How to Raise the Neckline of Your Ella Top
Allie is the co-founder of Indiesew and creator of all things pretty on the site. Follow Allie and receive other Indiesew updates by subscribing to the blog.
I’m a basics girl. If there’s anything that Me Made May has taught me, it’s that I gravitate towards easy sewing patterns that I can make again and again. The Ella Top
is that sewing pattern. Its relaxed fit and racerback design make it a top that you can easily dress or up down. Plus, it’s the perfect for layering.
I’ve sewn a few Ella Tops for the 2015 Summer Collection
. And long before Indiesew was reality, I sewed about a hundred versions of other basic tank top sewing patterns. I always find myself making the same modification. With narrow shoulders and a small bust, I need a higher neckline than most tank top patterns are drafted for.
So today I’m showing a super quick and easy modification to raise the neckline of your Ella Top if you have the same aversion to low necklines. It won’t take more than a few extra seconds, I promise! Here we go...
1. Cut the front piece (pattern piece 1) on all sides except for the neckline.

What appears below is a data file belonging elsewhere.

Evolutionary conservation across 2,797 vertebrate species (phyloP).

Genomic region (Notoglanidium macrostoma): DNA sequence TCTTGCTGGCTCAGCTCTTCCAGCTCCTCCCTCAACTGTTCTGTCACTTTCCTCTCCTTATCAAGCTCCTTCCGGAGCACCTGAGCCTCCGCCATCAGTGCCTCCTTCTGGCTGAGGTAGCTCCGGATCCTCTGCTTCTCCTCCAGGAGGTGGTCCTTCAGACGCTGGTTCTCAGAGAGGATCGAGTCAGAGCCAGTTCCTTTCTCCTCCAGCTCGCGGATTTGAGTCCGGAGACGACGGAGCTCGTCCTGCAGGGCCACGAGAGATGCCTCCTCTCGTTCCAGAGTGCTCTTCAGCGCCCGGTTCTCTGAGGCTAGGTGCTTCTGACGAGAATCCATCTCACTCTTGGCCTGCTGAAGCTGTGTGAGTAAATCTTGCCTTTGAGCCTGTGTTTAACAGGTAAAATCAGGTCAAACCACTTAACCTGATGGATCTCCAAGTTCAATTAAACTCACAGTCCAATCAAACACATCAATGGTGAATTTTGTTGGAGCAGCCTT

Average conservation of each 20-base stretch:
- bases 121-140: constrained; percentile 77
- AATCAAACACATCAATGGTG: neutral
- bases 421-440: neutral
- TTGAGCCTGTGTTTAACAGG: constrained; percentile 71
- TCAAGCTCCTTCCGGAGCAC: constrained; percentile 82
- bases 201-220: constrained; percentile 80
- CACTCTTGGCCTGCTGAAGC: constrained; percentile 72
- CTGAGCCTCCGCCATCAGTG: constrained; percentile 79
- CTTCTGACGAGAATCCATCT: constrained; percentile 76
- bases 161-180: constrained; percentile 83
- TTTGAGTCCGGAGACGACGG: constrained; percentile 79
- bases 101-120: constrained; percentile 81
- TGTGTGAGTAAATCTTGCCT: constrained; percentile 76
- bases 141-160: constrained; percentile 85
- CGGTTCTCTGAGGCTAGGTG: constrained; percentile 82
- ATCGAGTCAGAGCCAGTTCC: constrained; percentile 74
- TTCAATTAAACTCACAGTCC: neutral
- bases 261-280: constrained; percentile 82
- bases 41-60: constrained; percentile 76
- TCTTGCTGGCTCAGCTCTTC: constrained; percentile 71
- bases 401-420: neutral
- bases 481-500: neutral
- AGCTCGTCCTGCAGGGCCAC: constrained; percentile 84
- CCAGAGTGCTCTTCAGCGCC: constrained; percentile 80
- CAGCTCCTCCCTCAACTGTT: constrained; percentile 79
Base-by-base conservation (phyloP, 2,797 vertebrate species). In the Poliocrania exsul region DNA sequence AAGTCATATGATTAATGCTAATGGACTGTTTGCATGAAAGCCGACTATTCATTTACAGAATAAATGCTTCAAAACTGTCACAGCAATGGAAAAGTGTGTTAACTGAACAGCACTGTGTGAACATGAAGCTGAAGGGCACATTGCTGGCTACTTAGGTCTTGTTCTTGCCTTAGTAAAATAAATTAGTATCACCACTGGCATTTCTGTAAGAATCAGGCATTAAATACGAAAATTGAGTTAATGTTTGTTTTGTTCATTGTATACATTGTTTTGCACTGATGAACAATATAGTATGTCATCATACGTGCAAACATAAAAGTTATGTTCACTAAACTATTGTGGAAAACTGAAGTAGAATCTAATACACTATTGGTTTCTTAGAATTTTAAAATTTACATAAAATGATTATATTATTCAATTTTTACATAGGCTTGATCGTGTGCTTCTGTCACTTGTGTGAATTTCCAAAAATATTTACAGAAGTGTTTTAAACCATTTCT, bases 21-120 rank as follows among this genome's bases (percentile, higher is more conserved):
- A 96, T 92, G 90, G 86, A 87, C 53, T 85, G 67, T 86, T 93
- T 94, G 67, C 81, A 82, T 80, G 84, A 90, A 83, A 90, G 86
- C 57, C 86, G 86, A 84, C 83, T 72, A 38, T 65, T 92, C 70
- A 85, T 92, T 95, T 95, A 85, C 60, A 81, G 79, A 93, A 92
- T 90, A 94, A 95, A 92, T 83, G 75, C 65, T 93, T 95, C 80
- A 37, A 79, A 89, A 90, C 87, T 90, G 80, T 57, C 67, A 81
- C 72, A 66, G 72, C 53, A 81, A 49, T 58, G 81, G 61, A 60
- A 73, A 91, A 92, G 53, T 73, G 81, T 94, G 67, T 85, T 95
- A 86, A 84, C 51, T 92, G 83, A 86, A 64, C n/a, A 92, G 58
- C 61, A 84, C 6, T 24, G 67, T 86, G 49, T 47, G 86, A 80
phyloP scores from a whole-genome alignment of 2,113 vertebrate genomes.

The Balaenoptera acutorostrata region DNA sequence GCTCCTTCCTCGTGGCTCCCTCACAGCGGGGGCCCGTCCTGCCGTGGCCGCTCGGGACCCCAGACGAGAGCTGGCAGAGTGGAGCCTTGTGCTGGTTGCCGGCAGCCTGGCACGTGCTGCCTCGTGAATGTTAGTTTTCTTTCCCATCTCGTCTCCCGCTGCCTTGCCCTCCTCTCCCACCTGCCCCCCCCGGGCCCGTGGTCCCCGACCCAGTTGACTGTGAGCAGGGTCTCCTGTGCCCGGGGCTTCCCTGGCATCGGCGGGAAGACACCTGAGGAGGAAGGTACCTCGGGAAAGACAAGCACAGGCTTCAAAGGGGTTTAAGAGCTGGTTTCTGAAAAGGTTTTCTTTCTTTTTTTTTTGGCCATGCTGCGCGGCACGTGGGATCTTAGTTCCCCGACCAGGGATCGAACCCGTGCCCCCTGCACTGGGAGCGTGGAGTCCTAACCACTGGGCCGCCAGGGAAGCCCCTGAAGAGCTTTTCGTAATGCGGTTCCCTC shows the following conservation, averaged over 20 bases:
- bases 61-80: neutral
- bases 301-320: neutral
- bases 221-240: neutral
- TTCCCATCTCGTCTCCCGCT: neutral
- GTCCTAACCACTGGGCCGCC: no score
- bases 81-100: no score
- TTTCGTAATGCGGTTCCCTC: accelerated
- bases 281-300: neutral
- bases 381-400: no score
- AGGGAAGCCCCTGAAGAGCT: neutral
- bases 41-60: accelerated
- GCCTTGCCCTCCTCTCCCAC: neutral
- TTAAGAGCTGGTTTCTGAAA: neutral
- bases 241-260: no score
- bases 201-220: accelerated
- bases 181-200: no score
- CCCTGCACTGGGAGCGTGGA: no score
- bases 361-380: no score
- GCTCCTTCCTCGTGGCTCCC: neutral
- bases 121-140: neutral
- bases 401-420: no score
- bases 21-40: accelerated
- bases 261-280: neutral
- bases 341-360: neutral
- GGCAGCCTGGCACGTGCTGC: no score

2. Mark the new height of the neckline with tailor’s chalk. I raised my neckline by 2”. You could use this method to raise your Ella Top neckline anywhere from 1/4” to 2”. If you raise it more than 2” the fit of the garment may be altered.
3. Starting at the point you just marked, cut the new neckline mimicking the shape of the original neckline. Use tailor’s chalk to mark this line if you prefer.
Your modified neckline should look something like this:
That’s it! Now, sew the Ella Top as instructed in the pattern. The extra neckline bias binding
gets trimmed off after it's sewn on, so there's no need to adjust the length of that pattern piece. Let’s see the difference on a human. What a difference, right?
You may have noticed that my modified Ella Top looks larger than my original Ella. I sewed the exact same size and made no other modifications to the pattern. The difference in fit is due to the fabric I chose for the two tops. The Ella Top on the left is sewn in a chiffon underlined with a lightweight cotton. Because of the cotton, it doesn't drape as much as the Ella Top on the right. It has more structure, which makes it fit really well. The Ella Top on the right is sewn in a very soft rayon challis
, which is very drapey, but also a bit more unstable than a cotton. Keep this in mind as you choose your Ella Top fabric!
For this blog post, we’ve teamed up with Fabric Merchants
(a fabric wholesaler) to showcase great apparel fabrics available from fabric stores around the country. The rayon challis used in this post is available in-store at Piedmont Fabrics
in Oakland, CA. Plus, it will be available online at Imagine Gnats
in the coming weeks! It's incredibly soft and completely opaque. I loved sewing with it!
If you love the Ella Top as much as we do, grab the pattern here
. Plus, there’s still time to get your full
bundle and jumpstart your summer handmade wardrobe!